In an article written for the George Lucas Educational Foundation posted by David Hawley and published November 2015 in Edutopia, he wrote:
“Humanity cannot wait for students to graduate—whether or not they are in International Baccalaureate® schools—and get stated on doing things that contribute to a better world. We need to give students in every school at ever age, real agency and authentic opportunities to make a difference in this volatile, unpredictable complex and ambiguous world.”
The Varsity Team (Teacher Quorum) is such a place where young men can experience real agency and authentic opportunities to make a difference. The Varsity Team (Teacher Quorum) is such a place where young men can experience real agency and authentic opportunities to make a difference. In his article, Hawley continues:
Every year we build a community that modeled what all of us wished for the wider world. We created a working campus where everyone had a job. All of these jobs were non-trivial, adult roles. If any role were not fulfilled, the well-being of the campus and the community would suffer. On many days, when we concluded our activities and jobs, we met in a circle and asked ourselves:
- What should we stop doing?
- What should we start doing?
- What should we continue doing?
As simple as these sound, they provided us a safe predictable wet of questions that became habits of mind, a way to pause and reflect before engaging in something else. Our aim was to get better at what we were doing.
The young men of the Varsity team need to also examine how they are doing in relationship to the vision and goals of the Team captain. They need to look at each activity in relationship to over Aim of the Team. From the this STOP. START. CONTINUE.pdf we learn that the steps of start stop continue are.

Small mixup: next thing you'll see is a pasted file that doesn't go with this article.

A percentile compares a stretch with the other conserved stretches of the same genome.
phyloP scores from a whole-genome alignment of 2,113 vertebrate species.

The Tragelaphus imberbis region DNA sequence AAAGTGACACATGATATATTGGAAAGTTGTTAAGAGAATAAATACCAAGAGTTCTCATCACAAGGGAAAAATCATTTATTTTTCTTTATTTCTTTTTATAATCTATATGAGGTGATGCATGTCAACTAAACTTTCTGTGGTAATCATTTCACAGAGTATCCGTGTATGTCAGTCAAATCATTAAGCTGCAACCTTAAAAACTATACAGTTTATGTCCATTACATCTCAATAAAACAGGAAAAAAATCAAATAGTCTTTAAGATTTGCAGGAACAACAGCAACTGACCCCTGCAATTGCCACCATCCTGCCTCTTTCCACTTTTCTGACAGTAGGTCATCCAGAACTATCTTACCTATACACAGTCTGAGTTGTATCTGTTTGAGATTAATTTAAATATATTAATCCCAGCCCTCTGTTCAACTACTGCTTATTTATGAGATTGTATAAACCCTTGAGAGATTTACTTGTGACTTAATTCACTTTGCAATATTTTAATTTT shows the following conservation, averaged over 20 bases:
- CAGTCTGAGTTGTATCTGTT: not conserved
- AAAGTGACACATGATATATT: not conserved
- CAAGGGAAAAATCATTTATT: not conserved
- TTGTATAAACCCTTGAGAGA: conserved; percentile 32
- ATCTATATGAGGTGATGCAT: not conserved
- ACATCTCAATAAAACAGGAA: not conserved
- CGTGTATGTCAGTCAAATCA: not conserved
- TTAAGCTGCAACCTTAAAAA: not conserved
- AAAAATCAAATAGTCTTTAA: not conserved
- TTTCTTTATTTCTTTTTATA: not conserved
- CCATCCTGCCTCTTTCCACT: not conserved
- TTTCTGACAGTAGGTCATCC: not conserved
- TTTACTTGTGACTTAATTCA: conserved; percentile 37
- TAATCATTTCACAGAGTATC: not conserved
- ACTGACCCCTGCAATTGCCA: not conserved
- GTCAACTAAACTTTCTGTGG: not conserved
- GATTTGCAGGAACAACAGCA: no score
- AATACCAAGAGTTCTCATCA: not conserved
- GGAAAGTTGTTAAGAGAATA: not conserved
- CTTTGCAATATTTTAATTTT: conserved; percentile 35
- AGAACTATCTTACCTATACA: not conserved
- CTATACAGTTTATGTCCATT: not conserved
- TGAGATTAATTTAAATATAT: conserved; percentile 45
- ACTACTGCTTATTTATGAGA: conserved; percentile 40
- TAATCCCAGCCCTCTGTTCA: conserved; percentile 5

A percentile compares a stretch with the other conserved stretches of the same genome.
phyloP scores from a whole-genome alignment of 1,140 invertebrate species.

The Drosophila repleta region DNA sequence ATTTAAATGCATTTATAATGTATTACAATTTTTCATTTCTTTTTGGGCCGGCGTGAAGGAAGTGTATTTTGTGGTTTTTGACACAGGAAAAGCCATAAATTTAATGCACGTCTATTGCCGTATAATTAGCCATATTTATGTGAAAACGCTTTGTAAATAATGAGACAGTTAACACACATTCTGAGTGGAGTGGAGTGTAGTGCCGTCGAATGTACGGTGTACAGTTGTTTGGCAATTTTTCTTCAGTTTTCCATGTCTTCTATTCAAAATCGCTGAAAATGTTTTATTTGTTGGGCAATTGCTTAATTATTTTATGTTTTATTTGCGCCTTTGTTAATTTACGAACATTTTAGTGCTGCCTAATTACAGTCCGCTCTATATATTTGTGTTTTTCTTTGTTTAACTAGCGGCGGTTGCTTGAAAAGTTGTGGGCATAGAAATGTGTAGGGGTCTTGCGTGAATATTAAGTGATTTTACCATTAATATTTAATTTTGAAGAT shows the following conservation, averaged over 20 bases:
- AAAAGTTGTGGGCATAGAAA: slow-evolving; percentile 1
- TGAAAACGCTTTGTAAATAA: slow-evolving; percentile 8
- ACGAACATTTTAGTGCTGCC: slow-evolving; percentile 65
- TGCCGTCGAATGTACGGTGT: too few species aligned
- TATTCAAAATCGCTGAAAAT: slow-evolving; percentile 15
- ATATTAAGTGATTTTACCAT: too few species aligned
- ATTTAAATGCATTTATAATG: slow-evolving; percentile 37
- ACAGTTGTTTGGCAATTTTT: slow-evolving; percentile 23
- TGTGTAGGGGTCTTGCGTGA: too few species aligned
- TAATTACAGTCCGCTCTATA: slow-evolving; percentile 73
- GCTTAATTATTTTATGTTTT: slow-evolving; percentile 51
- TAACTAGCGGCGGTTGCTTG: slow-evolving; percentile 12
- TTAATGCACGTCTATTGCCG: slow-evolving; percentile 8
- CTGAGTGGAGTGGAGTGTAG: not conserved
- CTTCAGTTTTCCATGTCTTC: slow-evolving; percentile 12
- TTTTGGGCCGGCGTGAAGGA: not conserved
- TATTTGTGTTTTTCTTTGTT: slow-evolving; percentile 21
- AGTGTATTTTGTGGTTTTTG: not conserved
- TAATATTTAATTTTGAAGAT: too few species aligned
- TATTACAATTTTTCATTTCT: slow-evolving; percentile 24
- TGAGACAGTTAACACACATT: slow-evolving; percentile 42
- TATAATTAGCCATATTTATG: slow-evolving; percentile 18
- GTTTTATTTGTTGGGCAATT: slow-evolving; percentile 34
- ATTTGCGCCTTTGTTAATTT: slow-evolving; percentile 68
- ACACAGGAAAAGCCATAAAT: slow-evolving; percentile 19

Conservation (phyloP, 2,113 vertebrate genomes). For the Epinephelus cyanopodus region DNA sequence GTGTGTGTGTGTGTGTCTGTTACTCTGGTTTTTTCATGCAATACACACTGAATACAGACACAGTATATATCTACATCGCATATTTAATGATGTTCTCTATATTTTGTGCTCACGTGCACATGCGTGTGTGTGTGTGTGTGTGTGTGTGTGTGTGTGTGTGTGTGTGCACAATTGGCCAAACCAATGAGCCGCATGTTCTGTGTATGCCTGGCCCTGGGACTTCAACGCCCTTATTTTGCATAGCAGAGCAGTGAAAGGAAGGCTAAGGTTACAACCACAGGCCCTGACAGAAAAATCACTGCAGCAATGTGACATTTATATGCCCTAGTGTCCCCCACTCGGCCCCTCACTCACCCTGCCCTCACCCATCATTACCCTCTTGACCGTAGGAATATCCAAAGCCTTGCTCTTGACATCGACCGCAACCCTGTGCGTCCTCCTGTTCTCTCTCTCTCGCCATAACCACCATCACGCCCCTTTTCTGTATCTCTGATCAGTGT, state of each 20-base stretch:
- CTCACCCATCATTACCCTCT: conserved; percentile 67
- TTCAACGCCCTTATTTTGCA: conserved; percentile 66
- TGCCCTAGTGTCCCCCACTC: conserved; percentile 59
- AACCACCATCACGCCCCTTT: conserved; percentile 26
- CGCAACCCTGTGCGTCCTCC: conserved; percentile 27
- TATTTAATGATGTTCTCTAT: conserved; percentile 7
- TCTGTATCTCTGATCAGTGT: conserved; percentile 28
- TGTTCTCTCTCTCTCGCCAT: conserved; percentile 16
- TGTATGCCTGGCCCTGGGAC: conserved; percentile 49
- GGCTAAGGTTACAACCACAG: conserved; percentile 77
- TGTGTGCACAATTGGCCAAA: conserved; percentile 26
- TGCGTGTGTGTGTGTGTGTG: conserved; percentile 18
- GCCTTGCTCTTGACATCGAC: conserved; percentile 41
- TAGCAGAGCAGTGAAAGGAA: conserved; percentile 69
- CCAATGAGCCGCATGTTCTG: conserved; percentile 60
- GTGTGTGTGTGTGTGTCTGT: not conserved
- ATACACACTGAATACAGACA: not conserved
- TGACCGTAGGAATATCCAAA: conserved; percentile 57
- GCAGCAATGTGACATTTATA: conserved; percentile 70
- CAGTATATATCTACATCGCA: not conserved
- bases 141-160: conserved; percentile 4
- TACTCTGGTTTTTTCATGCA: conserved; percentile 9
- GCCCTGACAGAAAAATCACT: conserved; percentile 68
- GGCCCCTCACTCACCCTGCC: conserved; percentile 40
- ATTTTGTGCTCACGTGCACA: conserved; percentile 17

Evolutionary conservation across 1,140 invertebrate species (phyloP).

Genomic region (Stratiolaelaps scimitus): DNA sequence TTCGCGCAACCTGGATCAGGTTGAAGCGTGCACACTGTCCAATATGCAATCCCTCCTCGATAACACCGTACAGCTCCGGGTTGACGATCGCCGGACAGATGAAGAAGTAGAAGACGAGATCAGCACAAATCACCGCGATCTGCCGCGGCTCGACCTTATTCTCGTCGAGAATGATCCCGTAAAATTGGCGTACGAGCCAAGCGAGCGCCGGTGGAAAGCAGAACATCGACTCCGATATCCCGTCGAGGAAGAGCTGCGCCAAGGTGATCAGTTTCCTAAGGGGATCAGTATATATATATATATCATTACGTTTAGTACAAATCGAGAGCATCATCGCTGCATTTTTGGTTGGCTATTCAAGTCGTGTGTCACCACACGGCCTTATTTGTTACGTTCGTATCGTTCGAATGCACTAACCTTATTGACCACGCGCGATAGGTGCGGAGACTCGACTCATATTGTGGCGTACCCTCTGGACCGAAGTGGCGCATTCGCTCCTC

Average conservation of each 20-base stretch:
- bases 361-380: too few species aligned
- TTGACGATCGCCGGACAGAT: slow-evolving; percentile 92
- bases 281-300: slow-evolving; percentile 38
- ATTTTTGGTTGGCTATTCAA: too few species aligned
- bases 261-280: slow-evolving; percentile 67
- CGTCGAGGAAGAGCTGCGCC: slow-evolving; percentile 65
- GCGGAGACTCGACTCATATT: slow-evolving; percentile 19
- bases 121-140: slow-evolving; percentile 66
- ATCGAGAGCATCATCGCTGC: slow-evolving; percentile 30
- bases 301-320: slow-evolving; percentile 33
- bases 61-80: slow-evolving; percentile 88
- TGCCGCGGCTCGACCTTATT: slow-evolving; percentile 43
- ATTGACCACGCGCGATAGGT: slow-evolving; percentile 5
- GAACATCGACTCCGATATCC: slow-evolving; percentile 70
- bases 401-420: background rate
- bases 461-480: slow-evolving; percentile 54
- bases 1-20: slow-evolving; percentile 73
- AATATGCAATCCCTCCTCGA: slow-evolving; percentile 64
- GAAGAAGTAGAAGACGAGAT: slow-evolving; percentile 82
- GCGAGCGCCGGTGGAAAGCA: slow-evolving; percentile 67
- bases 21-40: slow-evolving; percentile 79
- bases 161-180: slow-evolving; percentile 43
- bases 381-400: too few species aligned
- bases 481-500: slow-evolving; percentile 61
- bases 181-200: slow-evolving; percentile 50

Stop—Things that are getting in the way. What do you need to stop doing right now in order to move towards your goals? What are you doing that has nothing to do with your goals, or is working against your goals? How are you getting in your own way? What is not serving your interests? What negative things have you been tolerating (e.g. other people’s behaviors, your own behaviors, low standards) and how can you stop tolerating those things as your move forward?
Start—Things you want to put into place in order to improve the situation and achiever your goals. What can you start doing in order to achieve your goals? What new activities, attitudes, or behaviors can you initiative in order to move in the right direction? What do you want to bring forth in yourself in this new chapter? What can you start doing right now that will make a difference?
Continue—Things that are working that you should keep doing. What do you want to continue that will help you to achieve your goals? What has been working well up until now, and how can you continue doing that? What are you currently doing that is consistent and aligned with the stated goals?
This should not take a long time but it is important that the results are written and reviewed.
Using Start, Stop and Continue is a form of Evaluation
The Varsity Leaders Guide Book stated:
Evaluation is a key ingredient of good leadership. Evaluating a group’s progress allows a leader to determine what has been accomplished and what remains to be done. Weighing the success of a team’s efforts is an ongoing process.
Start, Stop, Continue allows leaders to better understand their own effectiveness and to discover more ways to motivate their groups. Some questions to ask as a part of the Start, Stop Continue process are, is the task getting done? Is it being done right? Are we on schedule? Is everyone involved?
What do I need to do to make Start, Stop, Continue a part of my Teams efforts?
This weekly blog series will help any new Varsity Scout leader get well trained in 90 days using this unique program that serves Teacher-aged young men:
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|Week 3||Week 4|
Author: Stewart Schow | Utah National Parks Council Varsity Scout Committee Chairman